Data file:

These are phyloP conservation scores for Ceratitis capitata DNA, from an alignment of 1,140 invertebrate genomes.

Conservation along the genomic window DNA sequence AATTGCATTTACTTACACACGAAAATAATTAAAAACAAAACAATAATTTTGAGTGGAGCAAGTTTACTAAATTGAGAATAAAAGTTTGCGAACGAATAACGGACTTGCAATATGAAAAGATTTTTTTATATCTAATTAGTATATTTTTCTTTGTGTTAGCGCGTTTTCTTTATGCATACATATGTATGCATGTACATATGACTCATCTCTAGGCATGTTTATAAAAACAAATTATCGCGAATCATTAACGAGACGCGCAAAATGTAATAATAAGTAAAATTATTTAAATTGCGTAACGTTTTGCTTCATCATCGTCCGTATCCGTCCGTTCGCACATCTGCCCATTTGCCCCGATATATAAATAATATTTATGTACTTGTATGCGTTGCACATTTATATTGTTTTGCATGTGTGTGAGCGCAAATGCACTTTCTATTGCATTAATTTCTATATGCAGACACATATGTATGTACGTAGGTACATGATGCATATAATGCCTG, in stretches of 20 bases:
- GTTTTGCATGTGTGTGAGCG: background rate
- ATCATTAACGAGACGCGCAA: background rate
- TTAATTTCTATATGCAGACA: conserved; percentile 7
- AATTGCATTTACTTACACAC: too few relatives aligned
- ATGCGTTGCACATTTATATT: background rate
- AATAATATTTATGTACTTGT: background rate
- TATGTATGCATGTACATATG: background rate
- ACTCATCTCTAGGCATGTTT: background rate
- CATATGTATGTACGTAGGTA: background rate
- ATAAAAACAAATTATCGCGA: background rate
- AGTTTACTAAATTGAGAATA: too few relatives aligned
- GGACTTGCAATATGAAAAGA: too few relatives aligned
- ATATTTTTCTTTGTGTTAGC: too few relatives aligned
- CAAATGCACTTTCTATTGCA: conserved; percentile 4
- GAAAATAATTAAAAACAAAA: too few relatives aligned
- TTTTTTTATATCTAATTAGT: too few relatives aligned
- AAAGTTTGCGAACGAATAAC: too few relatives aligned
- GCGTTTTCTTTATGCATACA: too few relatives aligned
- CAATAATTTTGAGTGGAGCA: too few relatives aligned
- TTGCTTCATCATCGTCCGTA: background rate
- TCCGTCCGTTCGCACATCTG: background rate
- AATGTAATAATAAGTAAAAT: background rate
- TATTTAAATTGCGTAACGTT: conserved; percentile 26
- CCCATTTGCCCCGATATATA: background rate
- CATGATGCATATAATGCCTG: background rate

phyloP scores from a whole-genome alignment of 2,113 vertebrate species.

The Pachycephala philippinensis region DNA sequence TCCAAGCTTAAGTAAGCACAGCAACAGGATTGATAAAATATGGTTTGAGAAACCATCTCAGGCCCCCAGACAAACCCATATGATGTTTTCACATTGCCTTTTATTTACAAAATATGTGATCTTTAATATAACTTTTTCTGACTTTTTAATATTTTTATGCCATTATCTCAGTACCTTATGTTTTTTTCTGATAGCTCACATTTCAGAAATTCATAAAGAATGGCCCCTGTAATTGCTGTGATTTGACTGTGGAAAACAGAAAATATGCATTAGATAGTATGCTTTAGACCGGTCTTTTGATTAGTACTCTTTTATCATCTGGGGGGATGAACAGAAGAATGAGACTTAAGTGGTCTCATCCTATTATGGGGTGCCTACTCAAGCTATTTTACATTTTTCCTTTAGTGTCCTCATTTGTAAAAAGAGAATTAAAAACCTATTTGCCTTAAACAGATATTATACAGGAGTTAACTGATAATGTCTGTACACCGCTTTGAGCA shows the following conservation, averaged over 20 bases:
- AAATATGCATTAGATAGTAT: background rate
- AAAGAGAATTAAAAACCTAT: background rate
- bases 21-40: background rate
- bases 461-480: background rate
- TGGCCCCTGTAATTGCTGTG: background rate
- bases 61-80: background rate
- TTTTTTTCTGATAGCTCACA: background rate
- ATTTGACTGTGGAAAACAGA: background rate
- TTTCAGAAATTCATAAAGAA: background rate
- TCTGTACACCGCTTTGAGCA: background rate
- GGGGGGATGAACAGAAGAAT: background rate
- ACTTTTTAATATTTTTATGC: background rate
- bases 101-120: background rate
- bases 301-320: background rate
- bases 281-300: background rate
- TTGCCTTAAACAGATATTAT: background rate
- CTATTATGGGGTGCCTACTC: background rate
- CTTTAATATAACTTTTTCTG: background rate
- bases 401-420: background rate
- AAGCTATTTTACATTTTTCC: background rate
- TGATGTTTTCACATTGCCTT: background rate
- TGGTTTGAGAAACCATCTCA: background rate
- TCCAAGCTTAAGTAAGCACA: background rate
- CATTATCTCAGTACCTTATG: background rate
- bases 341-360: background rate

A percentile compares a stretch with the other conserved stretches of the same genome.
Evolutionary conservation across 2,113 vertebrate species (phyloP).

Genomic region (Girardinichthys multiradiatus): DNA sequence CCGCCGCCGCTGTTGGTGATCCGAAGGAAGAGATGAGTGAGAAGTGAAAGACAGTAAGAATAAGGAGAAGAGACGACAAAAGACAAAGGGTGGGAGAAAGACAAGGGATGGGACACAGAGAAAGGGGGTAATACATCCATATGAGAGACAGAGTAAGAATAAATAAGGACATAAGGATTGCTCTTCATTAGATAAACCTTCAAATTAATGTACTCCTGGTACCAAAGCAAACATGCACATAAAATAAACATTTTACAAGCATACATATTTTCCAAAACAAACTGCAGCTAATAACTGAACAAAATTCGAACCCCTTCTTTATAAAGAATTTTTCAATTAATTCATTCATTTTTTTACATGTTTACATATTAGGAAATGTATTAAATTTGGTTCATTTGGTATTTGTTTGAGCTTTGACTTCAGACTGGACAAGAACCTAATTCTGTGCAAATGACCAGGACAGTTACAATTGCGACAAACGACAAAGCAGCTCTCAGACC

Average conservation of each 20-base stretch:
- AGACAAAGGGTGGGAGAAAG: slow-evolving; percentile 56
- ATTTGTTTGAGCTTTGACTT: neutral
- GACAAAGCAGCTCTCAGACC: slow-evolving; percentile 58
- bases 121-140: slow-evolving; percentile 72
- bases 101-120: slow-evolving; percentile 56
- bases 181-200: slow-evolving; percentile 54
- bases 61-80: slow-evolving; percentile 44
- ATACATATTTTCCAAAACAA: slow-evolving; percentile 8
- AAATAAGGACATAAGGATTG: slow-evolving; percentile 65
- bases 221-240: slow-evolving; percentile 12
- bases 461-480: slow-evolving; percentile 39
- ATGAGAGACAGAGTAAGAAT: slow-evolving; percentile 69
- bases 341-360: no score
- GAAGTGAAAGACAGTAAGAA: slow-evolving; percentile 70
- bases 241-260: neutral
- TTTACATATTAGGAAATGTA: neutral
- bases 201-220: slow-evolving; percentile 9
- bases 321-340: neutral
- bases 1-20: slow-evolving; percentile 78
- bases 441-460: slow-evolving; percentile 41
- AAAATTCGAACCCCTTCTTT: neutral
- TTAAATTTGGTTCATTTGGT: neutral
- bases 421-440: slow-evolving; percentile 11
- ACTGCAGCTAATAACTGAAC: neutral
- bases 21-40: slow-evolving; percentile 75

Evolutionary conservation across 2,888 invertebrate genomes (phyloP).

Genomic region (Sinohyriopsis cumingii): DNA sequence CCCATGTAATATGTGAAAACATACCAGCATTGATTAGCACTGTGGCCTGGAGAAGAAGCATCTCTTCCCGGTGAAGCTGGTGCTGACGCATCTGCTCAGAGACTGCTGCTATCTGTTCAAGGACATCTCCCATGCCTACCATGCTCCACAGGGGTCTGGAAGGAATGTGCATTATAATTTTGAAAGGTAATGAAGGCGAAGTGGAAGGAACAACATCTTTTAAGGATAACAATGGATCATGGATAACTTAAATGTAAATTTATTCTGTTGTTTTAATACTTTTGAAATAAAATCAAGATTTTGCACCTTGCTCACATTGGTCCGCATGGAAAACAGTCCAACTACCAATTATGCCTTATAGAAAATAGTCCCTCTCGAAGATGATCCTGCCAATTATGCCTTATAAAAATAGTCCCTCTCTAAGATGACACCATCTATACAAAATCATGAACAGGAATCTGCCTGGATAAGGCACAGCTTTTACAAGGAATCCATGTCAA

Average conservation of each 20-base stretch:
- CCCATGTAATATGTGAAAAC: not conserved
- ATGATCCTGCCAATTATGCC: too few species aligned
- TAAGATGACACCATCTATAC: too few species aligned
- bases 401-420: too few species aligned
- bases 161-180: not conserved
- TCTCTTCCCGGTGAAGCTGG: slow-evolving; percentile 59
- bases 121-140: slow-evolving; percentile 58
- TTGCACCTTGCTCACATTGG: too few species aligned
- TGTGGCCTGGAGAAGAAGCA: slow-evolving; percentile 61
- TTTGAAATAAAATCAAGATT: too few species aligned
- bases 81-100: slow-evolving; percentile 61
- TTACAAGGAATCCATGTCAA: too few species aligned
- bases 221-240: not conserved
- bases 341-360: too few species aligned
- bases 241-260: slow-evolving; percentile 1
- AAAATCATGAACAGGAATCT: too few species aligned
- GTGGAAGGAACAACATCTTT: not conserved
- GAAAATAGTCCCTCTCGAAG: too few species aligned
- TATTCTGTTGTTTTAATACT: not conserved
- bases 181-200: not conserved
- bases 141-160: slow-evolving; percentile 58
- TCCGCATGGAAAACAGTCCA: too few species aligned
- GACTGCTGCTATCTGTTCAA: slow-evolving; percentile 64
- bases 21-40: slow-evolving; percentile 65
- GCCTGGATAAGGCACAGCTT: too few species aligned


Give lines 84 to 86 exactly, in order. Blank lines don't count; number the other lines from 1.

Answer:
Evolutionary conservation across 2,888 invertebrate genomes (phyloP).

Genomic region (Sinohyriopsis cumingii): DNA sequence CCCATGTAATATGTGAAAACATACCAGCATTGATTAGCACTGTGGCCTGGAGAAGAAGCATCTCTTCCCGGTGAAGCTGGTGCTGACGCATCTGCTCAGAGACTGCTGCTATCTGTTCAAGGACATCTCCCATGCCTACCATGCTCCACAGGGGTCTGGAAGGAATGTGCATTATAATTTTGAAAGGTAATGAAGGCGAAGTGGAAGGAACAACATCTTTTAAGGATAACAATGGATCATGGATAACTTAAATGTAAATTTATTCTGTTGTTTTAATACTTTTGAAATAAAATCAAGATTTTGCACCTTGCTCACATTGGTCCGCATGGAAAACAGTCCAACTACCAATTATGCCTTATAGAAAATAGTCCCTCTCGAAGATGATCCTGCCAATTATGCCTTATAAAAATAGTCCCTCTCTAAGATGACACCATCTATACAAAATCATGAACAGGAATCTGCCTGGATAAGGCACAGCTTTTACAAGGAATCCATGTCAA

Average conservation of each 20-base stretch: